[This is a work in progress – last updated 10/29/2013 – This topic overflows the confines of any static essay. I’ve made this essay visible again with the notation that its a work in progress. I would like to continue exploring the subject in a more dialectical fashion, but I’m not sure yet what the best forum for that would be. Your comments and suggestions are welcome. –PR]
We have lately learned that living organisms, whatever else we may know or speculate about them, are combinations of billions of nano-machines. But the complexity of the world exceeds our powers of observation and interpretation and so unscientific myths and metaphors (including creative fiction such as that of Shakespeare) can be useful to represent hypotheses or provisional theories about ourselves and the world even as they provide us with entertainment.
One of the subjects this essay addresses is the fuzzy boundaries between what we know, what we think we know, and what we know that we don’t know. The subject of epistemology (what knowledge is and how we get it) has probably been debated since the beginning of language, and I don’t attempt to settle anything. I only suggest some pragmatic, agnostic rules of thumb.
It is often said that there are many “ways of knowing” or many paths to truth.
However spirituality and science are typically at odds in at least one important way: “Science is a methodology, not a belief, so any fixed belief that eschews critical examination is not only at odds, but fundamentally mutually exclusive to the methodology.” (Nick Ancient)
In the frequent clashes between religion, philosophy, and science, it is often overlooked that they belong to the same family tree. Religion and natural philosophy may have first diverged in prehistory and the scientific method may have emerged out of both around 2000 bce, though in each case it was a very gradual and messy separation, such that religion, philosophy and science today are still not free of pre-scientific legacies. One example is that the minds of many scientists today are still infected with myths like anthropocentric human exceptionalism.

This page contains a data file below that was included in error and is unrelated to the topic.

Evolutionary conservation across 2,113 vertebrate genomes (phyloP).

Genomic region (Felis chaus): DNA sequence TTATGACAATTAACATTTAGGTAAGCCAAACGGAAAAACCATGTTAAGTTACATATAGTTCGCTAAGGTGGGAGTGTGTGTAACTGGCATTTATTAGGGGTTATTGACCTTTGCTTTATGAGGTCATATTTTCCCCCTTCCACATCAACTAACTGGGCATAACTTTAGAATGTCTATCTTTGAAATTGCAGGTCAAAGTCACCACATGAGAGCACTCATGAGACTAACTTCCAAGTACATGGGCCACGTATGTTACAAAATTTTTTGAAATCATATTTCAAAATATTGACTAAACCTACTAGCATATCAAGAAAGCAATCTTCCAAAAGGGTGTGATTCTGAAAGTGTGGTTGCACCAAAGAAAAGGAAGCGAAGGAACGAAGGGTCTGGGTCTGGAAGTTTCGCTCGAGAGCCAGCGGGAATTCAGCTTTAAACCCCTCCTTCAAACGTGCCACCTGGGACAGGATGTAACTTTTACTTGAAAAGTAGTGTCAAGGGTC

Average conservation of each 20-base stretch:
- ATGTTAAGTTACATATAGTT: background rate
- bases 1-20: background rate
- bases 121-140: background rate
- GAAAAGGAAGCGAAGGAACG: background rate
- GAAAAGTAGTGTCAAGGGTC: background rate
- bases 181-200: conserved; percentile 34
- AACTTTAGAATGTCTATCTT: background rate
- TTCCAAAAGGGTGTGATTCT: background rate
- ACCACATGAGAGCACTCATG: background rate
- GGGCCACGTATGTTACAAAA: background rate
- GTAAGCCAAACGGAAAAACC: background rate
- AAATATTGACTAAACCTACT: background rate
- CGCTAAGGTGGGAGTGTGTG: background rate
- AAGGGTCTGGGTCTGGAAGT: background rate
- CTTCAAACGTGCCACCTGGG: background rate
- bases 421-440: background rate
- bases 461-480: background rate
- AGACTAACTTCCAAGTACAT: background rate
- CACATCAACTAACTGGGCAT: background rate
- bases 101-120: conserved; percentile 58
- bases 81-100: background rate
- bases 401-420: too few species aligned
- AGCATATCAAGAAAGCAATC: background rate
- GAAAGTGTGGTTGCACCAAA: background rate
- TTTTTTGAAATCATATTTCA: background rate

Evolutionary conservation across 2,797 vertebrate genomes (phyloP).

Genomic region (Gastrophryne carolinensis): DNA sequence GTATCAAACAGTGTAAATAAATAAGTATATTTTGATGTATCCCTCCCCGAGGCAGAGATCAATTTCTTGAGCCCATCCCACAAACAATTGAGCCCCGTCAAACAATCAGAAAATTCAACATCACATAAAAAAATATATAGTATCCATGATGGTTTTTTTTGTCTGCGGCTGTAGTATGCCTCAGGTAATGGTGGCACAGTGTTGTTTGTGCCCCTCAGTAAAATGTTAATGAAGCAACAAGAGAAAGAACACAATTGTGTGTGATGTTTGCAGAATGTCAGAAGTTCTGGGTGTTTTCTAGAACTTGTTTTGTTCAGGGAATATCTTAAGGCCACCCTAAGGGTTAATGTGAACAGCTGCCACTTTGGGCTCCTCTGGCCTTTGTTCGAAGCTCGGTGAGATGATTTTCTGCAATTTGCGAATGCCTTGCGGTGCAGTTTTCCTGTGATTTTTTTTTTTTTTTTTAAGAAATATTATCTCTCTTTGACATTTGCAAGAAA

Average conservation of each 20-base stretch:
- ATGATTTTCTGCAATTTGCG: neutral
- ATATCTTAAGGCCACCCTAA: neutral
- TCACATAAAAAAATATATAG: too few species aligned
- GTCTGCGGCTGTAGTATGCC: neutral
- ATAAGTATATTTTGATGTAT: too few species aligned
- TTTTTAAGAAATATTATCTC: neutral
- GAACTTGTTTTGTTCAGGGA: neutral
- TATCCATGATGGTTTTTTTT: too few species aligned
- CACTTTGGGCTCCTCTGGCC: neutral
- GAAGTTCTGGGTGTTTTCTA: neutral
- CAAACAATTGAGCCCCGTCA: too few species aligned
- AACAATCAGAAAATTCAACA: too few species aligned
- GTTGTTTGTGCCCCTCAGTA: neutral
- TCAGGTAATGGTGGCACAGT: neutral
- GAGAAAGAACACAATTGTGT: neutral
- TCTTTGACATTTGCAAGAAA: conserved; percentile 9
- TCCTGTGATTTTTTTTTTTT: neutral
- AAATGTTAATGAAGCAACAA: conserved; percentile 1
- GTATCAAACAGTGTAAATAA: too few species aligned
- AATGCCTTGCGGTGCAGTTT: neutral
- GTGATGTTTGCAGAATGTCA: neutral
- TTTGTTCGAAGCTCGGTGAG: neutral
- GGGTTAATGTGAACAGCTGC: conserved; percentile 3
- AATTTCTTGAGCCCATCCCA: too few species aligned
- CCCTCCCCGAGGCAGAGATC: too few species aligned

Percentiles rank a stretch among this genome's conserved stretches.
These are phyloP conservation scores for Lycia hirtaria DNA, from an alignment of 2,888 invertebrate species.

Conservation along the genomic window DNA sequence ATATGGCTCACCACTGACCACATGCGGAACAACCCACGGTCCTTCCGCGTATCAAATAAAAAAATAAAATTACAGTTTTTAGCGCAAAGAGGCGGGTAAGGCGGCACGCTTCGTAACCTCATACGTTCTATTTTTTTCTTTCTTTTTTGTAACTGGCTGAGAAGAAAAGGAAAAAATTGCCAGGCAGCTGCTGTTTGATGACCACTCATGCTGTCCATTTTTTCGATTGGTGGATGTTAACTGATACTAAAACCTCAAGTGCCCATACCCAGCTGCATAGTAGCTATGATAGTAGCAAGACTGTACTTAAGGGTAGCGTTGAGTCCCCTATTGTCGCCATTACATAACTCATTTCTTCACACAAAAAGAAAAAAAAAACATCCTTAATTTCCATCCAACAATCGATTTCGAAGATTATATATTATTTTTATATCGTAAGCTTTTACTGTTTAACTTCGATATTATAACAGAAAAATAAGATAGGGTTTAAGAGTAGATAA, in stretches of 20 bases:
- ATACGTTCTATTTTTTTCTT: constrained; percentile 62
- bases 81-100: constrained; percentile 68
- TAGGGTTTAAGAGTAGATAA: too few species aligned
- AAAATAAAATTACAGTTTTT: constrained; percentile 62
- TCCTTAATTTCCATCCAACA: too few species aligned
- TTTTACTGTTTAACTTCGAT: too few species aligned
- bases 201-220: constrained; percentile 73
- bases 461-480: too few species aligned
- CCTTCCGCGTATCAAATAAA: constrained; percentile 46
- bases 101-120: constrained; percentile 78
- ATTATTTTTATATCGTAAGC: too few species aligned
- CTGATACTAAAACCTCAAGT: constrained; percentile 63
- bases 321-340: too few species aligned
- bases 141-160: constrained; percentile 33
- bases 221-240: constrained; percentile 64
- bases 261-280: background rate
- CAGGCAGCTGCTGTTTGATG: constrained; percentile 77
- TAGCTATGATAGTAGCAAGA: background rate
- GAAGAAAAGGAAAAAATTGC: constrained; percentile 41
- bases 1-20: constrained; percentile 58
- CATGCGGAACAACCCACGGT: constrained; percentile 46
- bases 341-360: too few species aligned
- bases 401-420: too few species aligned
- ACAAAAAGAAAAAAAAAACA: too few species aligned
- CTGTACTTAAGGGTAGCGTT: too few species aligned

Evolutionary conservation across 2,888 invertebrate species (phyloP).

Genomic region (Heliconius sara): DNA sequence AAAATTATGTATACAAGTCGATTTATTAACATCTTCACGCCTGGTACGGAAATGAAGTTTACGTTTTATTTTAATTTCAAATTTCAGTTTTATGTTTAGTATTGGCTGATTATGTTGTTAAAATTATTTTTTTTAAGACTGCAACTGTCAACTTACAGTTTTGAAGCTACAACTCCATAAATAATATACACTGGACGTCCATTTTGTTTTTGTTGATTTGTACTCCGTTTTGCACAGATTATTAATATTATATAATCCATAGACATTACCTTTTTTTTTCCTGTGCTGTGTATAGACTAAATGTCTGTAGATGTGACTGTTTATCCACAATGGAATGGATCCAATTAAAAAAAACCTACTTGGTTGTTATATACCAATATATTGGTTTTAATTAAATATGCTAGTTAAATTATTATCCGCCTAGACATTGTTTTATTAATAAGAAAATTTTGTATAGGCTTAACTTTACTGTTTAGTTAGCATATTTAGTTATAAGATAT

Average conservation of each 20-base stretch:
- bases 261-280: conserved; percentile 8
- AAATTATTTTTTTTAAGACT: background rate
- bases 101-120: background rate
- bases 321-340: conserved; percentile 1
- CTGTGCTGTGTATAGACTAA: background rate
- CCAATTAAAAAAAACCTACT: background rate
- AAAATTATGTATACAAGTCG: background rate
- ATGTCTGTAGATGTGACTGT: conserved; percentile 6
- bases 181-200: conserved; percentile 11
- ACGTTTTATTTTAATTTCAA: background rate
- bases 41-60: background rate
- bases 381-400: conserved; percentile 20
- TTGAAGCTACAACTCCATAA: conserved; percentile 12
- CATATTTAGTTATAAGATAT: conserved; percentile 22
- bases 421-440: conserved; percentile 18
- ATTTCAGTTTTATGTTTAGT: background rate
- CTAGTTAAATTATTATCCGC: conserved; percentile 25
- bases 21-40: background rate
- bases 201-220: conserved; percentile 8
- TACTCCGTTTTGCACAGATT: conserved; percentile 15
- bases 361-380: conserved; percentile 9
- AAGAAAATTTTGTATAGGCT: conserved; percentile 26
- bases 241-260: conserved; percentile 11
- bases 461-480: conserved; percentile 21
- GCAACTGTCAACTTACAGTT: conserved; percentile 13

Partial timeline of the history of the scientific method (Wikipedia):
c. 2000 BC — First text indexes (various cultures).
c. 1600 BC — An Egyptian medical textbook, the Edwin Smith papyrus, (circa 1600 BC), applies the following components: examination, diagnosis, treatment and prognosis, to the treatment of disease, which display parallels to basic empirical methodology.
c. 400 BC — In China, Mozi and the School of Names advocate using one’s senses to observe the world, and develop the “three-prong method” for testing the truth or falsehood of statements.
c. 400 BC — Democritus advocates inductive reasoning through a process of examining the causes of sensory perceptions and drawing conclusions about the outside world.
c. 320 BC — First comprehensive documents categorising and subdividing knowledge, dividing knowledge into different areas by Aristotle,(physics, poetry, zoology, logic, rhetoric, politics, and biology). Aristotle’s Posterior Analytics defends the ideal of science as necessary demonstration from axioms known with certainty.
c. 300 BC — Euclid’s Elements expound geometry as a system of theorems following logically from axioms known with certainty.
c. 200 BC — First Cataloged library (at Alexandria)
Science still struggles with defining itself:
“The history of scientific method is a history of the methodology of scientific inquiry, as differentiated from a history of science in general. The development and elaboration of rules for scientific reasoning and investigation has not been straightforward; scientific method has been the subject of intense and recurring debate throughout the history of science, and many eminent natural philosophers and scientists have argued for the primacy of one or another approach to establishing scientific knowledge. Despite the many disagreements about primacy of one approach over another, there also have been many identifiable trends and historical markers in the several-millennia-long development of scientific method into present-day forms.
“Some of the most important debates in the history of scientific method center on: rationalism, especially as advocated by René Descartes; inductivism, which rose to particular prominence with Isaac Newton and his followers; and hypothetico-deductivism, which came to the fore in the early 19th century. In the late 19th and early 20th centuries, a debate over realism vs. antirealism was central to discussions of scientific method as powerful scientific theories extended beyond the realm of the observable, while in the mid-20th century some prominent philosophers argued against any universal rules of science at all.”